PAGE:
A father's diet can directly affect his daughter's health, according to a study in rats published today (October 20) in Nature.
For the first time, researchers have demonstrated a purported epigenetic link between a father's high-fat diet and an increased risk of disease in his offspring -- in this case, diabetes. Numerous papers have shown that aspects of a mother's health, including her weight, can have a significant impact on her offspring, but few have shown the same effect on the paternal side.
"It really does bring the father into play," said Michael Skinner, a researcher at the Center for Reproductive Biology at Washington State University, who was not involved in the study.
"This outcome suggests that our predisposition toward disease can be affected by what our parents or grandparents consumed during key points in their development," Tracy Bale of the University of Pennsylvania said in an email. Bale, who was also not involved in the research, published a complementary study last year showing that a maternal high-fat diet can affect two generations of offspring.
Margaret Morris, a researcher at the University of New South Wales in Sydney, Australia, and senior author on the paper, decided to test the idea after wondering about the male rats in some of her obesity studies. "I could see their prostates getting bigger and I thought, 'Boy, what's this doing to their reproductive function?'" said Morris. Together with Sheau-Fang Ng, a pediatric endocrinologist in the lab intrigued by obese families she regularly witnessed in the clinic, Morris set out to see if there was some non-genetic transmission of traits from an obese father to his offspring.
Male rats were started on a high-fat diet -- 40 percent more calories than control rats -- prior to puberty at 4 weeks old and kept on the diet for 12 weeks. The rats became obese and began developing diabetes, including glucose intolerance and high resting levels of insulin. After the rats were mated, the researchers analyzed the offspring, gestated in normal females. Early evidence suggested female offspring are more susceptible to paternal effects, so the team focused on female pups. By 6 weeks old, the young female rats were glucose intolerant. By 12 weeks of age, they had impaired insulin secretion. When the rats were dissected at 12-14 weeks, they had a noticeable decrease in islet mass, or insulin-secreting cells in the pancreas, relative to control offspring.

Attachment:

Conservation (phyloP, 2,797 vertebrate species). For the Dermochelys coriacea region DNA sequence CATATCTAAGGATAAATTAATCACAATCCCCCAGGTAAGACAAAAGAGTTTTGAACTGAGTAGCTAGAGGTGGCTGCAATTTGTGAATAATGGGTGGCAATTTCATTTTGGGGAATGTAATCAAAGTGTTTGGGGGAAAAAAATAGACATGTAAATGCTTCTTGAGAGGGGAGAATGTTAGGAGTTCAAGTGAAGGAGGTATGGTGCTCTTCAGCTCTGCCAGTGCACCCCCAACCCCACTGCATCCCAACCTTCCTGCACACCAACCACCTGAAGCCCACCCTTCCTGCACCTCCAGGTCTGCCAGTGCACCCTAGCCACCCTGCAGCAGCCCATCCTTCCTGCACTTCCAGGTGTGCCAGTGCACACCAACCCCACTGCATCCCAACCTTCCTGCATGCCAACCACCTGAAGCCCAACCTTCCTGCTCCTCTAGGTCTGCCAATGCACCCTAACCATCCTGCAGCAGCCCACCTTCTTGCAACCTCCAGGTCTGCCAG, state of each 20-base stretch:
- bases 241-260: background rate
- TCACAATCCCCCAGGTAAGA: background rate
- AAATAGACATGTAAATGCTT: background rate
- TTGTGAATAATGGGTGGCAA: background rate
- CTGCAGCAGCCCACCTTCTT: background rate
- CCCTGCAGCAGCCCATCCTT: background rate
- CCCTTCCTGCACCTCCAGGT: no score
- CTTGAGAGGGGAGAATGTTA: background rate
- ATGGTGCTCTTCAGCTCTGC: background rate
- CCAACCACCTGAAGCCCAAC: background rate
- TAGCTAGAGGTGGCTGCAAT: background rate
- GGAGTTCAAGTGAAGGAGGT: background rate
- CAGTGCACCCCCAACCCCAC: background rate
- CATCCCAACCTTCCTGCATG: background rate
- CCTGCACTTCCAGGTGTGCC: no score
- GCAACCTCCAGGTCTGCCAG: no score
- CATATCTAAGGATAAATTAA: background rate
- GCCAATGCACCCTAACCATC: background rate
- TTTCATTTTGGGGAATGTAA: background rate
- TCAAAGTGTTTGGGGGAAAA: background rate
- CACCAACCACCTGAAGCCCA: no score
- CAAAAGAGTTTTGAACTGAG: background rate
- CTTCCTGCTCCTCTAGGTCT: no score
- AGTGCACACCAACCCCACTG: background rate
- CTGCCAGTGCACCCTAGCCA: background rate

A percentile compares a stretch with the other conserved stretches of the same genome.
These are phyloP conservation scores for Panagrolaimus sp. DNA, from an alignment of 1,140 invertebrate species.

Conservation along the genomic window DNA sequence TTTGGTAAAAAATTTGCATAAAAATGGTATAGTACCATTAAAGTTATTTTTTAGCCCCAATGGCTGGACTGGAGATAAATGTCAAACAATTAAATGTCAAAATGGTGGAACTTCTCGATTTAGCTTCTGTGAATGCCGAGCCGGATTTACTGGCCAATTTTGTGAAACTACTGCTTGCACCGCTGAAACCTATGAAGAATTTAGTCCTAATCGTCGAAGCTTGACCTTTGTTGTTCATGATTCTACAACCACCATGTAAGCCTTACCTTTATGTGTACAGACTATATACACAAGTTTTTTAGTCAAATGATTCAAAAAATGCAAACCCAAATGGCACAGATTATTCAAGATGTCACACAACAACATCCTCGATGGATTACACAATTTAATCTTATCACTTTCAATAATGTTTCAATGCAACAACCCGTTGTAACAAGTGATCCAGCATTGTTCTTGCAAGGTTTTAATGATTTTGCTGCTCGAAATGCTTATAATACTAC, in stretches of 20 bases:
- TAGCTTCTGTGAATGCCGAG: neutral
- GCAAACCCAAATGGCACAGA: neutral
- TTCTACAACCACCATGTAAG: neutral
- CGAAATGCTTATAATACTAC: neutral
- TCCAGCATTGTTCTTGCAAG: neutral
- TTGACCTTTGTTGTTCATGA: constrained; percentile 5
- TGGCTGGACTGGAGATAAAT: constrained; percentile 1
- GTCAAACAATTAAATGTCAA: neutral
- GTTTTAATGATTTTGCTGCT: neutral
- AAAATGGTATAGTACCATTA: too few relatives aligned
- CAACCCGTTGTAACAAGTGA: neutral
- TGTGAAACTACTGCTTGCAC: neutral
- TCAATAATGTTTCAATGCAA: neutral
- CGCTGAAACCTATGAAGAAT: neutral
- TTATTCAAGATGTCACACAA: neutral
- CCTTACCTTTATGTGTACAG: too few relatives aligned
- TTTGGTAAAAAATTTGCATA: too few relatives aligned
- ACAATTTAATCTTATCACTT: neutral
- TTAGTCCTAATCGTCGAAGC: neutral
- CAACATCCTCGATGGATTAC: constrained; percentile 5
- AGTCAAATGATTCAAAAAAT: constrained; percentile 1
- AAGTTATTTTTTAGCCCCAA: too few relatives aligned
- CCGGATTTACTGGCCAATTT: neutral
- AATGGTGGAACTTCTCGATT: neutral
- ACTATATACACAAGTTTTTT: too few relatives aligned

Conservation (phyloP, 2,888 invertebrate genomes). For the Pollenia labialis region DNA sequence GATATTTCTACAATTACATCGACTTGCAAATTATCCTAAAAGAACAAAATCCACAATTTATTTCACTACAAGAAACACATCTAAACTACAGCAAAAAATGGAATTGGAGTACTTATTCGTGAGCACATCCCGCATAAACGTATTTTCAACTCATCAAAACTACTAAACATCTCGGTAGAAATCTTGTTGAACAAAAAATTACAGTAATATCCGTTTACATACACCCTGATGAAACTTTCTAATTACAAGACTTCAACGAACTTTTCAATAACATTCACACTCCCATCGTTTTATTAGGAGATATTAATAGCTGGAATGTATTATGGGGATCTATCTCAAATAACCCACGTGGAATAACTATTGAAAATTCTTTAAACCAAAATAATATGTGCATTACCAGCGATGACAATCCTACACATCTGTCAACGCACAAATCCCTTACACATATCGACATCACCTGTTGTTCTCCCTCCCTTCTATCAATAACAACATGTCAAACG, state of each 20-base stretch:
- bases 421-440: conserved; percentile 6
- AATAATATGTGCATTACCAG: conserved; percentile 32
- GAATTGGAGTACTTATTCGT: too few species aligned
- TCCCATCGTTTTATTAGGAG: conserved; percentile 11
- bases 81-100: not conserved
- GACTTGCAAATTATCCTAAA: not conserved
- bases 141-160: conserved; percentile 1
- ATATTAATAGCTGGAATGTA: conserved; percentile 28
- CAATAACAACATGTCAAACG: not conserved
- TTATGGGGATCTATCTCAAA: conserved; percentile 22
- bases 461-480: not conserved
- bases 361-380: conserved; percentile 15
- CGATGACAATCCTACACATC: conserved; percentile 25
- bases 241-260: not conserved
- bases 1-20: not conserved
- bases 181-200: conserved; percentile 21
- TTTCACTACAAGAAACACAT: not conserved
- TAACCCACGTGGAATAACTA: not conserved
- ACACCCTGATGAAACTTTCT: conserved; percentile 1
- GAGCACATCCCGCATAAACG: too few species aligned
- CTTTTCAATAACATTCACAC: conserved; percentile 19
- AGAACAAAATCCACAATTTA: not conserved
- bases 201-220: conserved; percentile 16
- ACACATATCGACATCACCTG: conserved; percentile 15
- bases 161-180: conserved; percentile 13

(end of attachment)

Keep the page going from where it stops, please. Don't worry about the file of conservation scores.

Additional research showed that the paternal high-fat diet actually altered gene expression in female offspring, changing expression patterns for 642 pancreatic islet genes and numerous others involved in signaling and apoptosis pathways. "That might be relevant to why we have a loss of islets" in female pups, Morris told The Scientist.
Courtesy of Ka-Yee Wong, Sheau-Fang Ng, and
Presumably, the effects of a high-fat diet -- most likely epigenetic changes such as DNA methylation or histone modification, Morris believes -- were passed from father to daughter through the father's sperm. "We really have to look at the sperm here. The sperm is the elephant in the room," said Morris. Germ line cells are just as susceptible to environmental factors as other cells in the body, and if they undergo changes, "it can have dramatic effects, not only for the immediate offspring, but also subsequent progeny," said Skinner, author of an accompanying News & Views article in this week's Nature.
Future studies still need to test whether the father's diet can affect future generations and if the same holds true in human populations, said Morris. "We have to be a little bit cautious, because clearly it is a rat study," she added, "but this paper does tell us something about the sorts of consequences we might be facing if the obesity epidemic continues."
S.F. Ng, et al., "Chronic high-fat diet in fathers programs B-cell dysfunction in female rat offspring," Nature, 467:963-7, 2010.